The Mormon growth model

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Gabe P
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Re: The Mormon growth model

Post by Gabe P » 04 Apr 2009, 13:14

Morzen - I read your last post again and I may not have fully understood what you're saying. To clarify, let me ask you this: in your experience, the Church is based on assertions that are substantially or entirely untrue. In your experience, the leaders of the Church fall short of our common expectations of decent people, much less competent leaders. You also seem to suggest that others have had a much different, much more positive experience. In light of all this, would you argue that those who have had a positive experience in the Church are deceiving themselves to get gain in relationships and status? Would you argue that they're basically good people who've been deceived by leadership? Or would you argue that they're just not really capable of understanding the real truth about the Church, whatever that may be?

And what would you do about that? Do you think that we should actively disabuse people of beliefs that are working for them on the basis of our belief that their faith is misplaced?

Morzen
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Re: The Mormon growth model

Post by Morzen » 05 Apr 2009, 21:45

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Last edited by Morzen on 04 Jan 2010, 17:31, edited 2 times in total.

Gabe P
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Re: The Mormon growth model

Post by Gabe P » 05 Apr 2009, 22:48

Morzen, that's fair. Your post deserves a real response and I'll do that when I'm not dog tired. I definitely understand where you're coming from a good deal better.

You're certainly not wasting our time, and I hope we're not wasting yours.

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HiJolly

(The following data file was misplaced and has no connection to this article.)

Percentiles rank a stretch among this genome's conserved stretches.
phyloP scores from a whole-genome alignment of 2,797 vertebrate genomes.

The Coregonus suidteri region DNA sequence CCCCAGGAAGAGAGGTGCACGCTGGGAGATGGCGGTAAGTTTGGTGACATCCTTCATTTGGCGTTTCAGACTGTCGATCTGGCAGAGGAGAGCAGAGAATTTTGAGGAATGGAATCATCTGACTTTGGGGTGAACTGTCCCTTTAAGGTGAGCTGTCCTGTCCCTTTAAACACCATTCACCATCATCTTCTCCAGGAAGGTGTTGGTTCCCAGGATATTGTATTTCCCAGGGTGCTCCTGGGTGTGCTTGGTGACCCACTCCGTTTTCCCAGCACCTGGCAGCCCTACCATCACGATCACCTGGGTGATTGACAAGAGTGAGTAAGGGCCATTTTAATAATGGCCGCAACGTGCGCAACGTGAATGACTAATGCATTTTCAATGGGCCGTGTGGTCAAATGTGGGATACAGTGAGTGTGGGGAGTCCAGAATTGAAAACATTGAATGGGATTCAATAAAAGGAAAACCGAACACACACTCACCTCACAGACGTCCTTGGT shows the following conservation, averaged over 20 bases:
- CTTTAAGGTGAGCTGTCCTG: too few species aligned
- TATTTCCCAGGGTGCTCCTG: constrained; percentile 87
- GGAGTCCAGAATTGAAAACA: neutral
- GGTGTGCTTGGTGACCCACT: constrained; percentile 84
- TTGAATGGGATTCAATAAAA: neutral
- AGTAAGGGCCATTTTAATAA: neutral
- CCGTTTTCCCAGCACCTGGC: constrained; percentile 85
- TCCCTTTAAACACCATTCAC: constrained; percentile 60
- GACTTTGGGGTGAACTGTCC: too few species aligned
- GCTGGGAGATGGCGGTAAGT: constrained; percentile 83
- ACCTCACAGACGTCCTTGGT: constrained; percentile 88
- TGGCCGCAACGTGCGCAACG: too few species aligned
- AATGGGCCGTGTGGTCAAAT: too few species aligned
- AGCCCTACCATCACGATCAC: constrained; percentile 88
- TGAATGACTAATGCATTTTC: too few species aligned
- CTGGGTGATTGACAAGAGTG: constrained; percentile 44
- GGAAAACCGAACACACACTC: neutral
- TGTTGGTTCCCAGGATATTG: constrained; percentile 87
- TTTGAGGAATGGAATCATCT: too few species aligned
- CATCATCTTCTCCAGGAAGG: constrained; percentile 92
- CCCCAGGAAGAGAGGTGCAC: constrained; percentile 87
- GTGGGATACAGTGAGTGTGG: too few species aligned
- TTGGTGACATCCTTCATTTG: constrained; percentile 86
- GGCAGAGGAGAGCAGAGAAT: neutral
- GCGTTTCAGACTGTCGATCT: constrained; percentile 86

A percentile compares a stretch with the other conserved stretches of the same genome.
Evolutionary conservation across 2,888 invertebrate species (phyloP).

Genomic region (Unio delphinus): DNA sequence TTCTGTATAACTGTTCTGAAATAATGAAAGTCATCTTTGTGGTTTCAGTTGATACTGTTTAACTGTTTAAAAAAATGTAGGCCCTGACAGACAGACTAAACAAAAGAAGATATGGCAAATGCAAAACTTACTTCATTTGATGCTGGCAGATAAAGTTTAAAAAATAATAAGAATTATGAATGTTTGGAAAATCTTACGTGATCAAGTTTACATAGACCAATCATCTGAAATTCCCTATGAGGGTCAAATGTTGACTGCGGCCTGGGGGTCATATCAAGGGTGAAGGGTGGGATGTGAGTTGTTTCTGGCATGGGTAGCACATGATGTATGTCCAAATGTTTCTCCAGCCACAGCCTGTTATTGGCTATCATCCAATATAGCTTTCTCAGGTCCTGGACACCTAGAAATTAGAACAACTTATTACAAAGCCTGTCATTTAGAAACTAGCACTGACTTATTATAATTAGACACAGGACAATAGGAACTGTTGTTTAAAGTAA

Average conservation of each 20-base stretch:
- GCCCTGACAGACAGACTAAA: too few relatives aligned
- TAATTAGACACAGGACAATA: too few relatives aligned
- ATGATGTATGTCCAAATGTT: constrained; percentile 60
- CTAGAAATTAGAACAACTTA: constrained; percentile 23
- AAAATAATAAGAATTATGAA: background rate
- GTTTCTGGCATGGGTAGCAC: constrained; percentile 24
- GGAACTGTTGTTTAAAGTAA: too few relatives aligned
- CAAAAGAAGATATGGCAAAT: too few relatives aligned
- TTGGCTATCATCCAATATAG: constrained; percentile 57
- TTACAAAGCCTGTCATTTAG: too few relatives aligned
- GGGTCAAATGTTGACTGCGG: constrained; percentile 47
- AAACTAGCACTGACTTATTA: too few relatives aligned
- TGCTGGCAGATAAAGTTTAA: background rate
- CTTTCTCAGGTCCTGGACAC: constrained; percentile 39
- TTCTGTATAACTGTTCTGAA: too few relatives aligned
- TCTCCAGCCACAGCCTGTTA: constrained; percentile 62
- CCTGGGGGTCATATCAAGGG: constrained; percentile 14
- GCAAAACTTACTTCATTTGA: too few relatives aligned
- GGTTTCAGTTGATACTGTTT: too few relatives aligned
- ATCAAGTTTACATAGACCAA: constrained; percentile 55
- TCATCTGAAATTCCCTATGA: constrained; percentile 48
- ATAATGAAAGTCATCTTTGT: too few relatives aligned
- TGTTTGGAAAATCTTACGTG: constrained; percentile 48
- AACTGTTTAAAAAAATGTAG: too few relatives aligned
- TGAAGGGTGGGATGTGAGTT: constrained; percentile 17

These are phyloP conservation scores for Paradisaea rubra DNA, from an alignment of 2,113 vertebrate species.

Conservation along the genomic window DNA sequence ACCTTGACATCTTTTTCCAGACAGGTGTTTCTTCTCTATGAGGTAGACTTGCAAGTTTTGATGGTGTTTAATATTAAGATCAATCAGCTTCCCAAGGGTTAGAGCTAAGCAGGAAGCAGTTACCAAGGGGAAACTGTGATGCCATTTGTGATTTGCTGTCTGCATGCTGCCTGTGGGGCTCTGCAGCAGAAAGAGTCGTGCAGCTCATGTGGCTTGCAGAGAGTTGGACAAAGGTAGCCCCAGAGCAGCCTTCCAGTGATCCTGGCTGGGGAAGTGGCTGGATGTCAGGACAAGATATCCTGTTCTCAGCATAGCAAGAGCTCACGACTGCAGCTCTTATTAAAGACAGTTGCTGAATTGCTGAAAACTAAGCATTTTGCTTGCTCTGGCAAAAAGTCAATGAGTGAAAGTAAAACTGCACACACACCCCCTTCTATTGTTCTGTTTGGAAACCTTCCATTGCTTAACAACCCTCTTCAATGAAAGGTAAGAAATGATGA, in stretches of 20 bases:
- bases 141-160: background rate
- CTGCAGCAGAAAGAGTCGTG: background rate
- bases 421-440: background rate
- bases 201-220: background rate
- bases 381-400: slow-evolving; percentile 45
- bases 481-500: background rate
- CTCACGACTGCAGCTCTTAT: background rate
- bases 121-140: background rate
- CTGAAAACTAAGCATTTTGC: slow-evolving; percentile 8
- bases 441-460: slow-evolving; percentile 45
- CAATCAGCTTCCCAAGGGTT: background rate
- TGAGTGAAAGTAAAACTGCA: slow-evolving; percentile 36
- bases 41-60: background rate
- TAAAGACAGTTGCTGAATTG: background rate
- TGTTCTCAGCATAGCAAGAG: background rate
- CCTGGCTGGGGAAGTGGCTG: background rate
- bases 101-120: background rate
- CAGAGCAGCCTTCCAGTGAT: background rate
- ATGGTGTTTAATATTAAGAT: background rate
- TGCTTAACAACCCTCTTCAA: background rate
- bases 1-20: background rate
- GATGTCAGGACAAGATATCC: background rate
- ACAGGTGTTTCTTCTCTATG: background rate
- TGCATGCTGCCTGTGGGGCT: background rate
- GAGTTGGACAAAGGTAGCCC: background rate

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Re: The Mormon growth model

Post by HiJolly » 06 Apr 2009, 06:56

Morzen, I hope you'll pardon my intrusion on this conversation. I agree to much of the factual observation you have mentioned in your post. Members of the Church vary widely in their attitudes, capacities and character.
Morzen wrote:You can’t tell me that the Mark Hoffman affair and other issues where not for the reasons other than to hide and keep information from getting to the general membership.

"You can't tell me..."? I know that's just a figure of speech, but it seems a tad confrontational, you know? And while I support your need to express yourself freely, I think the less confrontational we are, the more possible it will be to get comments and ideas from the other folks on this web site. The breadth of knowledge, experience and wisdom found here is just remarkable, and I'd hate to see anyone avoid leaving a comment due to a confrontational tone. I agree with you that it is easy to have the opinion that the leadership ('the Brethren') :o were trying to avoid negative publicity and such. I think they were trying to keep the Church's best interests foremost and 'protect' the membership. What I find interesting is the negative or conspiratorial fears expressed by some on the topic. I think your next comment is very interesting in that regard:
Morzen wrote: The “peep stone” translation process, which is now out of the bag, is another example. I would love to see or know what is in the church’s safe.

After bringing forth the Book of Mormon, Joseph and Oliver agreed among themselves that whenever referring to that process of 'translation' (or channeling, or whatever...) that they would simplify the explanation to these words: "The Book of Mormon was translated by the gift and power of God." Which leaves open a vast array of possibilities without lying or misrepresentation (unless you believe it was a fakery and fraud, which I personally doubt -- Spaulding, View of the Hebrews, 'peep' stones and 'spiritual eyes' notwithstanding).

So you're right, it's now "out of the bag" after being 'hidden' since day one. Sort of.

You could look at it in another light, from another angle. Why did they prefer to call it "the power and gift of God" rather than the "use of a peep stone"? Why did so many people in that day believe in 'peep stones'? Were they all deluded, or gullible, or stupid? What about Greece and their pantheon of outrageous Gods? That they really believed in them is supported by evidence. How could the cradle of modern civilization, science, philosophy, mathematics and such, believe in such obvious nonsense? Were *they* stupid or deluded? I think not. I think there is much that is not obvious to us, in our intellectual, sophisticated ways.

When I read the opinions of various scholars and religious pundits on this topic, the width and breadth of credulity and hubris is amazing. I personally had to step back and ignore all the editorializing to cut through the murk. I had to go to original sources only, and ponder them in light of my own personal experiences, my own personal views. When I did that, the mocking and incredulous tones seemed to dim. *my* truth became more clear.